Can an Anti-Trump Republican Win a Special Election in Texas?

Michael Wood voted for Trump in 2020. Now he wants to lead the charge for the GOP to move on.

Michael Wood voted for Donald Trump in 2020 because of his strong record on deregulation, Israel, the 2017 tax bill, and Supreme Court justices. 

“You line all that up against—in early November 2020—an increasingly radicalized Democratic Party that was talking about packing the Supreme Court, abolishing the filibuster, statehood for Puerto Rico, statehood for D.C., Medicare for all,” he said. “So in November 2020, I felt like I didn’t really have a choice, which is why I voted for Donald Trump.” 

His tepid support for Trump leading up to November 3 has since evaporated. “Everything since Election Day, including January 6, really shook me to the core,” he said. “The commander in chief of the most powerful military in the history of the world, leaning on local elections officials in Georgia to ‘find’ a few thousand ballots? That’s outrageous. And if a Democratic president had done that, Republicans would be in the streets screaming ‘sic semper tyrannis.’”

Wood is one of 23 candidates running in Texas’s 6th Congressional District race to succeed the late Rep. Ron Wright. Wright, who had been battling lung cancer, died in February after testing positive for COVID-19. The race will proceed as a special election: If no candidate secures more than 50 percent of the vote on May 1, the top two contenders will compete in a midsummer runoff.

The race includes 11 Republicans, 10 Democrats, one independent, and one Libertarian. Among the list of GOP hopefuls is Susan Wright, Ron Wright’s widow. She is a member of the State Republican Executive Committee and has already racked up a hefty list of endorsements from local Republican officials. 

Other familiar names on the GOP side include former attorney and WWE wrestler “Big Dan” Rodimer—whose “own the libs” campaign video compares Nancy Pelosi to a bull—and state Rep. Jake Ellzey, who lost to Ron Wright in the district’s 2018 Republican primary by 4.4 percent. Two former Trump officials are also competing for the seat: former assistant administrator for the Small Business Administration Sery Kim and former chief of staff of the Department of Health and Human Services Brian Harrison.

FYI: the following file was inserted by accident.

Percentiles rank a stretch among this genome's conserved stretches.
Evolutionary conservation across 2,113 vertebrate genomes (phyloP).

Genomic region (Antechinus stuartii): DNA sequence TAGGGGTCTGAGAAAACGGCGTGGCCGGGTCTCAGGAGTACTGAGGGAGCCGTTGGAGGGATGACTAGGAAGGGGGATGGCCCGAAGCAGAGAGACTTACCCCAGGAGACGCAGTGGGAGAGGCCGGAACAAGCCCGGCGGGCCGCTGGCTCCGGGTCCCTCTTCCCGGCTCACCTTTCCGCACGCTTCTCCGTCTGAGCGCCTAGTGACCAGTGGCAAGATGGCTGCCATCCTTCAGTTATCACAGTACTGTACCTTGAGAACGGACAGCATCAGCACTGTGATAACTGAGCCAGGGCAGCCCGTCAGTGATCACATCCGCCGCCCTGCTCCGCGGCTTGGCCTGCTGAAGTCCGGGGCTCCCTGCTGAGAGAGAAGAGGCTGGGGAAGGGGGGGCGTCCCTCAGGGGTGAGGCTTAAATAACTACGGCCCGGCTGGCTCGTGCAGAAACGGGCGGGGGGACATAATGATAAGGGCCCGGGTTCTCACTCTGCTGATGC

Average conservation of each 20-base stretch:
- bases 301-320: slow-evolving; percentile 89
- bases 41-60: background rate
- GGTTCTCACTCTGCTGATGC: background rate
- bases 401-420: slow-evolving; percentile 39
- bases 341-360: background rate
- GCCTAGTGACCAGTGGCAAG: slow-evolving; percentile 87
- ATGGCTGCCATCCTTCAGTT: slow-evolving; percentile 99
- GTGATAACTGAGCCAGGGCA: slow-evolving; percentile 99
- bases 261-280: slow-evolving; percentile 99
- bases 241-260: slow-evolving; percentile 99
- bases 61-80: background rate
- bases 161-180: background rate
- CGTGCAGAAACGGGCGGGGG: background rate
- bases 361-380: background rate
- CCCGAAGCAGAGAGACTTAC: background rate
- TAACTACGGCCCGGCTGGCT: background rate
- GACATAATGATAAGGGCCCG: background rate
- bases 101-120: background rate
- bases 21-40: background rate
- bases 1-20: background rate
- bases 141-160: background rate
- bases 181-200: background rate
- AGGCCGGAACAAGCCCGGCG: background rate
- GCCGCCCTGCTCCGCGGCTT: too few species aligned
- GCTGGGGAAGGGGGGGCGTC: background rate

But Wood is a Trump voter running on an explicitly anti-Trump platform. A former infantry officer in the Marine Corps and small business owner in Fort Worth, he thinks this off-year special election is an opportunity for Texas Republicans to finally move beyond “Donald Trump, QAnon, and conspiracy theories.” 

“If we can pull this off, I really do think that it’s going to create a domino effect that will carry into the 2022 midterms,” said Wood, who was endorsed earlier this month by Illinois GOP Rep. Adam Kinzinger’s Country First PAC. He said that winning this race would empower Republican candidates nationwide with a new vocabulary in a post-Trump era. “They can say, ‘I understand why you supported Donald Trump. Maybe I even supported him in years past. But now is the time for the good of everything that we care about to move past him,’ ” Wood said. 

But can an anti-Trump candidate win a Republican primary in Texas? After all, this is the state whose own attorney general, Ken Paxton, filed a lawsuit seeking to overturn the election results in four battleground states where Biden won. And let’s not forget that in December, Texas Republican Party chairman Allen West—upon hearing the news of the Supreme Court’s dismissal of Paxton’s lawsuit—issued a statement suggesting that so-called “law-abiding states” should perhaps “bond together and form a Union of states that will abide by the constitution.”